Economics is the science of scarcity: how we maximise the benefits available from the resources we have and, particularly with health economics, recognising the principle of equity and fair distribution of these resources. For the majority of doctors, care decisions are made individually – one patient at a time. For the health economist, these decisions are made, “against a background of limited health care resources, an empowered consumer and an increasing array of intervention options [with] a need for decisions to be taken more openly and fairly”.
Is it possible to reconcile these two paradigms? Can health professionals and policymakers work together, seeking to ensure that Australia gets the greatest bang from our medical buck?
One barrier is the language used by health economists, terms unfamiliar and different from those doctors use with their patients. As an example, “moral hazard” is the concept that health insurance coverage, by lowering the marginal cost of care to the individual (often referred to as the out-of-pocket price of care), may increase healthcare use. We recognise this from our everyday experience: in Australia, 87% of patient treatment episodes occur with no out-of-pocket cost to patients, making it tempting to ignore treatment costs. Yet these costs invariably are paid somewhere in the system.
Another economic concept is that of “opportunity cost”: what else could be achieved if the money spent on a treatment was, instead, spent on something else? To further add confusion for health professionals, opportunity cost may be measured in units such as “QALYs” (quality-adjusted life years) or “DALYs” (disability-adjusted life years) – how much more quality, or disability-free, time could be gained for people if some other treatment (or no treatment at all) had been delivered?
When services are funded by governments, the opportunity cost usually is not immediately clear. If the health budget remains constant, then the opportunity cost of providing ineffective care is likely to be that a promising new treatment cannot be subsidised as quickly as would otherwise occur. If the health budget grows, then the opportunity cost will either be that other areas of the budget must shrink, or taxes must increase. Further complicating matters, healthier people are more likely to contribute to the economy and pay for their own care.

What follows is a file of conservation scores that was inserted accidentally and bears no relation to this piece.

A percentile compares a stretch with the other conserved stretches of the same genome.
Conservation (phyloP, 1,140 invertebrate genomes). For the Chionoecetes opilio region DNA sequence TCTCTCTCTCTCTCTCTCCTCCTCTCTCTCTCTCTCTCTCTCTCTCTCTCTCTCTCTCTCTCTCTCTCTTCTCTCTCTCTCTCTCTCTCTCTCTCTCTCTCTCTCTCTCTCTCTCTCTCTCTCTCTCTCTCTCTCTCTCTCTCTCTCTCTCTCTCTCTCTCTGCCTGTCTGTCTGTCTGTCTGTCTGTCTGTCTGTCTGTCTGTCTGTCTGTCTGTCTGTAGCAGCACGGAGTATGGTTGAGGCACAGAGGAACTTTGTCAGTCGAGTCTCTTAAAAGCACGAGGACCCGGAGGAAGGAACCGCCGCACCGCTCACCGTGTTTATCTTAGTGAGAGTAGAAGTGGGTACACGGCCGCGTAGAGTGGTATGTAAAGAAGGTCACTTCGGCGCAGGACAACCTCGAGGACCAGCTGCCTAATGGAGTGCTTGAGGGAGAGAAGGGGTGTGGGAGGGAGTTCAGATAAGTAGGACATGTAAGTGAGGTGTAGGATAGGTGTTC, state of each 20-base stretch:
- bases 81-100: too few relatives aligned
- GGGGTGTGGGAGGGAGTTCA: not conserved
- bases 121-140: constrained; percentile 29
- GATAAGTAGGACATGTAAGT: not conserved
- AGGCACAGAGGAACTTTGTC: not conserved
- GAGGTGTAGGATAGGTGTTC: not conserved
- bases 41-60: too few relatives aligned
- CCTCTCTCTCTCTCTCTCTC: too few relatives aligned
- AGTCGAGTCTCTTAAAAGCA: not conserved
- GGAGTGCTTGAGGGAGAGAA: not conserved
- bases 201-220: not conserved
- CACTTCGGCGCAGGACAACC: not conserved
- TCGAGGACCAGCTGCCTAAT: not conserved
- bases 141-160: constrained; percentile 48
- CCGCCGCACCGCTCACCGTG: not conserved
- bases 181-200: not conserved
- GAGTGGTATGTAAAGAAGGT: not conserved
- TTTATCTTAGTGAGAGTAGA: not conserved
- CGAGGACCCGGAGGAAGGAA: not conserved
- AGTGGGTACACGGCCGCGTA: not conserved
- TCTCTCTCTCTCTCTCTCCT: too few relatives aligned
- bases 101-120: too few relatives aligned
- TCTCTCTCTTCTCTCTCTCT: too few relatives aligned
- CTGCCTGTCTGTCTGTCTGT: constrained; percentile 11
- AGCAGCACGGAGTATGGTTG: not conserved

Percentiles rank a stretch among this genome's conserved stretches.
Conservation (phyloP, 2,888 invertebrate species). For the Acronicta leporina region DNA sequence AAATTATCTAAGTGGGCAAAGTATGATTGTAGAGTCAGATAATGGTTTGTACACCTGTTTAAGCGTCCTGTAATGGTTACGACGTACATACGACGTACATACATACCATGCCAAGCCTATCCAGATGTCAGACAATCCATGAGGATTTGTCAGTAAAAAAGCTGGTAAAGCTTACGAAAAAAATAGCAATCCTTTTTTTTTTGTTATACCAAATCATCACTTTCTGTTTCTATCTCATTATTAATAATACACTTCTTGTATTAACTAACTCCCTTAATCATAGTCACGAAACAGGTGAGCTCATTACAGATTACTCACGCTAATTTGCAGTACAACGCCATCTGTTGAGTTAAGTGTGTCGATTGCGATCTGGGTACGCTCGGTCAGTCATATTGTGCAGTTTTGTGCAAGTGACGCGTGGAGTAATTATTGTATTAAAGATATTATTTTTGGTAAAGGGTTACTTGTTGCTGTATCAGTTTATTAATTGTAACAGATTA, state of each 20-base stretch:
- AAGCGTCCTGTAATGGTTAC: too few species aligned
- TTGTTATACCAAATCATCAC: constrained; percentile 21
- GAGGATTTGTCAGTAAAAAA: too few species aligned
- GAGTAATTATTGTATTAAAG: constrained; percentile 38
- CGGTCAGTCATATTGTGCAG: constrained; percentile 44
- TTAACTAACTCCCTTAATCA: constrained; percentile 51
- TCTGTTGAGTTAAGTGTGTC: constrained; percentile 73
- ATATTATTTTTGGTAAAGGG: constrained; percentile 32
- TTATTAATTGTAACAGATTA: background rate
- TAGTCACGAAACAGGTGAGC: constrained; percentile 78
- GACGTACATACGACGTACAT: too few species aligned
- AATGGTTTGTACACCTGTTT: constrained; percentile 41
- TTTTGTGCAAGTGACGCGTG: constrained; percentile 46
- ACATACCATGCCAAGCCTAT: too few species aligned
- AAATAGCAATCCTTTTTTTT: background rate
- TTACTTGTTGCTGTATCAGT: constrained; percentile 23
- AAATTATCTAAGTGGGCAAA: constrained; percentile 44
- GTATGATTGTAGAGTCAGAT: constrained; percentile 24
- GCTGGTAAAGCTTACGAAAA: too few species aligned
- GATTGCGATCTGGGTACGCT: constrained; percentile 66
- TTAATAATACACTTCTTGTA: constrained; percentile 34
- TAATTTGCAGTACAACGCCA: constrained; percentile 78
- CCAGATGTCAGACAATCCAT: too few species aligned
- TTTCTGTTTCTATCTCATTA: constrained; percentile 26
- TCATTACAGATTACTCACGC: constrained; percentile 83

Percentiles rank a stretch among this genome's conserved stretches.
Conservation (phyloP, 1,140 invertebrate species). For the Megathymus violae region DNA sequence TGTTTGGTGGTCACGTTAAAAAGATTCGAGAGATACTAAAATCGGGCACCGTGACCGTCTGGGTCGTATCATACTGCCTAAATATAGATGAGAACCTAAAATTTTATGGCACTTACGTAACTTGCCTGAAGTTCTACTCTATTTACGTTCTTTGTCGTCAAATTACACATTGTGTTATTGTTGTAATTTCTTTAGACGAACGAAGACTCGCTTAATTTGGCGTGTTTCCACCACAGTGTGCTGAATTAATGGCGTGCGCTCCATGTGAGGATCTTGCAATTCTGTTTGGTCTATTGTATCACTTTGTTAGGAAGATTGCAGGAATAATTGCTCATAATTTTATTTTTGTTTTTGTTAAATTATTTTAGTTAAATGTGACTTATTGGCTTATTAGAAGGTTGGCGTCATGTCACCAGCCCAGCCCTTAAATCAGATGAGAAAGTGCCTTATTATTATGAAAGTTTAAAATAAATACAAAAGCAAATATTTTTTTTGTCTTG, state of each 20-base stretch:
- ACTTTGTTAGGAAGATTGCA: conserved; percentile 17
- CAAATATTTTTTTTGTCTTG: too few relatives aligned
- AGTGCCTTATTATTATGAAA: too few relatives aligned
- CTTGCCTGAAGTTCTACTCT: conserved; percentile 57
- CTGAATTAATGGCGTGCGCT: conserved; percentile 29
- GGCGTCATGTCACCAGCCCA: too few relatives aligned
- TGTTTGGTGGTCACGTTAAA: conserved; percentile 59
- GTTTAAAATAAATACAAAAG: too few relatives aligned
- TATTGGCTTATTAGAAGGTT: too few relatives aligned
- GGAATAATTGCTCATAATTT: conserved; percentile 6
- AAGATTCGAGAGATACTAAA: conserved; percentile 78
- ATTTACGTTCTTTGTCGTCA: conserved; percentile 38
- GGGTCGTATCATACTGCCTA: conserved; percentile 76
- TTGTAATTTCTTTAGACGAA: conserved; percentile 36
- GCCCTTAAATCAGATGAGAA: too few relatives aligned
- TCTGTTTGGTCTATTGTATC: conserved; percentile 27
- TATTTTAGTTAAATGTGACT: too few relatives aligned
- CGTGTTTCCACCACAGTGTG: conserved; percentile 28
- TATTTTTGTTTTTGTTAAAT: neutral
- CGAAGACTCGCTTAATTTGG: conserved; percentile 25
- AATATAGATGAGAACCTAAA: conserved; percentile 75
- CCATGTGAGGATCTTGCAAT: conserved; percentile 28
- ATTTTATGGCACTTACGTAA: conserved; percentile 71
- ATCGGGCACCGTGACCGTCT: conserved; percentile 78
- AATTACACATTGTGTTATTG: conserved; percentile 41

Whenever doctors provide care of questionable benefit, it places upwards pressure on health insurance premiums. As the Australian Competition and Consumer Commission recently observed, “private health insurance participation rates continued to decline, while gap payments for in-hospital treatment increased”.. As healthy people – those unlikely to make large claims for care – relinquish private health insurance and use the public hospital system, this not only increases pressure on public hospitals but also leaves a smaller pool of less healthy insured patients who are more likely to make claims for private care.
Few doctors want to provide ineffective care to their patients: yet unequivocal evidence on exactly what care is both effective and cost-effective for a single condition can be maddeningly difficult for even the experts to agree on, as the MBS Review has shown. Adding these therapeutic uncertainties across multiple conditions in a single patient, let alone for every patient in a practice, is an almost impossible task. While most Colleges provide regularly updated general guidance on how to manage important and common clinical conditions, slavish and uncritical adherence to such guidance has its own potential adverse consequences.